Hammond Turner

Hammond Turner manufactured this pickle fork in the late nineteenth century in Birmingham, England

Hammond Turner

This is a detail from a 'general service' button

Hammond Turner

This is a detail from a button made by Hammond Turner for the city of Liverpool

Article Index

1864 Inspections - All Pages

1864 Inspections - Mr William Aston, Button Manufacturer

1864 Inspections - Messrs Dain, Watts and Manton, Button Manufacturers

1864 Inspections - Messrs Smith & Wright, Button Manufacturers

1864 Inspections - Messrs J & T Chatwin, Button Manufacturers

1864 Inspections - Messrs Iliffe and Player, Button Manufacturers

1864 Inspections - Mr Cope, Button Manufacturer

1864 Inspections - Mr Lepper, Button Manufacturer

1864 Inspections - Messrs Thomas Bullock and Sons, Button Manufacturers

1864 Inspections - Mrs Rowley, Peal Button Manufacturer

1864 Inspections - J Watson, Pearl Button Maker

1864 Inspections - William Lane, Pearl Button Maker

1864 Inspections - Messrs Layton, Japan Button Manufacturer

1864 Inspections - Mr Darlaston, Japan Button Manufacturer

1864 Inspections - Mr Matthews, Glass Button Manufacturer

 

Page 10 of 15


MRS. S. ROWLEY'S, PEARL BUTTON MANUFACTURER, CLEMENT STREET.

384. This manufactory, though quite small, is said to be about the largest in the trade. The workshops are cheerful and airy, and the place apparently thoroughly well conducted. The dust given off from the lathes, &c., which are worked by treadles, in some of the earlier processes settles on all surrounding objects and on the ceiling like flour in a mill. Two or three of the men, however, who perform the more dusty processes, as cutting out and turning, and whom I questioned on the point, attributed no bad effects to the dust. But lathe work is said to cause considerable strain upon the eyes, and I noticed four not old men working side by side in spectacles.
385. Mr. Joseph Anstey, manager.—I have been in the pearl button trade 39 years. It is a small trade, and confined almost entirely to Birmingham. There are one or two small establishments in London, one in Dublin, and two or three in Sheffield, but they do not average more than half a dozen persons in each, The total number in the trade in the whole kingdom was about 1,200, but now there are not more than 500 or 600 at work. It may be that there are only 300 or 400 trade union men, but the number may be made up by the “black legs,” i.e., men who do not belong to the union. The numbers given are from the Report of the secretary of the trade union. The pearl ornament is quite distinct from the pearl button, and much smaller, and is carried on in Birmingham and London. There are in the pearl button trade probably about 500 women and girls, from 13 upwards, and about the same number of boys from 12 up to 18, all of whom work at the lathe, except some of the boys, who file. Scarcely a dozen in the trade are under the age of 12, except the carders. Boys cannot begin cutting out till about the age of 16, and turning till about 14. Women and girls drill and polish. The work can be done by steam, but no quicker. It must take its time. A shell cannot be forced through. A good sized one weighs 7 or 8 lbs. If more speed were put on it would burn the button to pieces. The shell cannot be softened in any way for working. A great many have tried steam, but never could make any good of it, and, I suppose, never will.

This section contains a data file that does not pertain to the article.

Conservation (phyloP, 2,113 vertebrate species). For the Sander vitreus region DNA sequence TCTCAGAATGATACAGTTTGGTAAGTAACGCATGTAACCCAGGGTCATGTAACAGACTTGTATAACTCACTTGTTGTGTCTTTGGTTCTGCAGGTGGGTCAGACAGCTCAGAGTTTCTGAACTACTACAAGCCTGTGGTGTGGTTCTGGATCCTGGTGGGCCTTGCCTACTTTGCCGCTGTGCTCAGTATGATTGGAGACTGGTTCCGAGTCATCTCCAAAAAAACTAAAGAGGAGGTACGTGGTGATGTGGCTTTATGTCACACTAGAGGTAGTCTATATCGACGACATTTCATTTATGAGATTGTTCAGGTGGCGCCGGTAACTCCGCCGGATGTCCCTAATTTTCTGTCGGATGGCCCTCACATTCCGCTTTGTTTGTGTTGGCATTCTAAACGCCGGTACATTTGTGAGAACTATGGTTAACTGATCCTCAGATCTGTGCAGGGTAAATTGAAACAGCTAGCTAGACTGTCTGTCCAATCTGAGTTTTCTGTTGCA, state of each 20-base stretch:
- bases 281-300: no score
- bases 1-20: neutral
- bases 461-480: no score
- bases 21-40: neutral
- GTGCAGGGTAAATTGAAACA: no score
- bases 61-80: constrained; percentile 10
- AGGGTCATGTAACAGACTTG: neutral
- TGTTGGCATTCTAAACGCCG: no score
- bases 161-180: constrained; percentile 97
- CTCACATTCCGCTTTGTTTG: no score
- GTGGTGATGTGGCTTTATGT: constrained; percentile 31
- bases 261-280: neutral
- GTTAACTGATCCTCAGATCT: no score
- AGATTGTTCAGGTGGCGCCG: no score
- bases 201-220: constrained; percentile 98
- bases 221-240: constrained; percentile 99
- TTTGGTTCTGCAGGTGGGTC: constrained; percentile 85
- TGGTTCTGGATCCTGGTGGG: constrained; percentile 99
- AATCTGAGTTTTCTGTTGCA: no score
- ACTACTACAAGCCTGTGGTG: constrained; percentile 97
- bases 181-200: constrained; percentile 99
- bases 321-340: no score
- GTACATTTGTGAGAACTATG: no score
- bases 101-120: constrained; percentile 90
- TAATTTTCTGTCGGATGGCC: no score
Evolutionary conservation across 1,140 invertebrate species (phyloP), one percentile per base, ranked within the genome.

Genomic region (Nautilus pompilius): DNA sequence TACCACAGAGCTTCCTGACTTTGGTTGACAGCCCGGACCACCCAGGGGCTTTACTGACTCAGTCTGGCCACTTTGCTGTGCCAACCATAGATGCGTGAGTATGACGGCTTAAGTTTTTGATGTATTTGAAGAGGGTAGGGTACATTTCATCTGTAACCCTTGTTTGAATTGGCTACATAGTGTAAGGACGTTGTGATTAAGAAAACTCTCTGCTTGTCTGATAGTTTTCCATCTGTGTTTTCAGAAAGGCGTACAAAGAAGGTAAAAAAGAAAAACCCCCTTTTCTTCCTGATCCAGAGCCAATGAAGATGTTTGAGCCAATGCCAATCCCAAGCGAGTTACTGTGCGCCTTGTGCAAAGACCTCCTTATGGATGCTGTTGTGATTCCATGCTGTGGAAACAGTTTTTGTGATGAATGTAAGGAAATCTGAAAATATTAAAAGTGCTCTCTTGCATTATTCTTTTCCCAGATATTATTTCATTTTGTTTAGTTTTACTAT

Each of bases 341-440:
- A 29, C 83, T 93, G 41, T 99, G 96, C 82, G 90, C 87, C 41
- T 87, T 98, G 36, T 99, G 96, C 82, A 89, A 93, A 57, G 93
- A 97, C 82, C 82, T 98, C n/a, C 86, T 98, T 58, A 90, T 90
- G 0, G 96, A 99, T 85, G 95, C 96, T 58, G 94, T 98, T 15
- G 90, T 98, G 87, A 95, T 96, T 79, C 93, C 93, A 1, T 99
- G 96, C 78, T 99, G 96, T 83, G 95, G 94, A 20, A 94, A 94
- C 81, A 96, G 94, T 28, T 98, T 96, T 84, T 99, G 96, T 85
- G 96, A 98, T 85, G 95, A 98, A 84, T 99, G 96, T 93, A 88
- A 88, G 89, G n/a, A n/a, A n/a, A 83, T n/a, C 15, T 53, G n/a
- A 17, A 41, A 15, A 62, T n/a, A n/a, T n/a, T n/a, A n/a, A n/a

The trade has been crushed down by there being so many intermediate buyers, the larger buying from the less, and there being the profits of so many hands. The profit is so small that it discourages capital, and the work can be carried on with very little, a man merely having to buy a little material. If the trade were better there would be fewer small masters and more larger: There are now about 150 pearl button manufacturers in the town. A great many work in attics, or get just a bit of a shop, working with merely their own family. You would hardly find a dozen that would show outside any sign of the manufacture being carried on. The great evil of the trade is that boys are not apprenticed enough. The trade unions will only allow a certain number. It is generally found that the character is better where boys are compelled to go apprentice. But in other ways the trade unions have done some good to the character of those employed. It was very, bad. The habit of masters drinking with their men is, however, very bad, and brings up boys to the habit.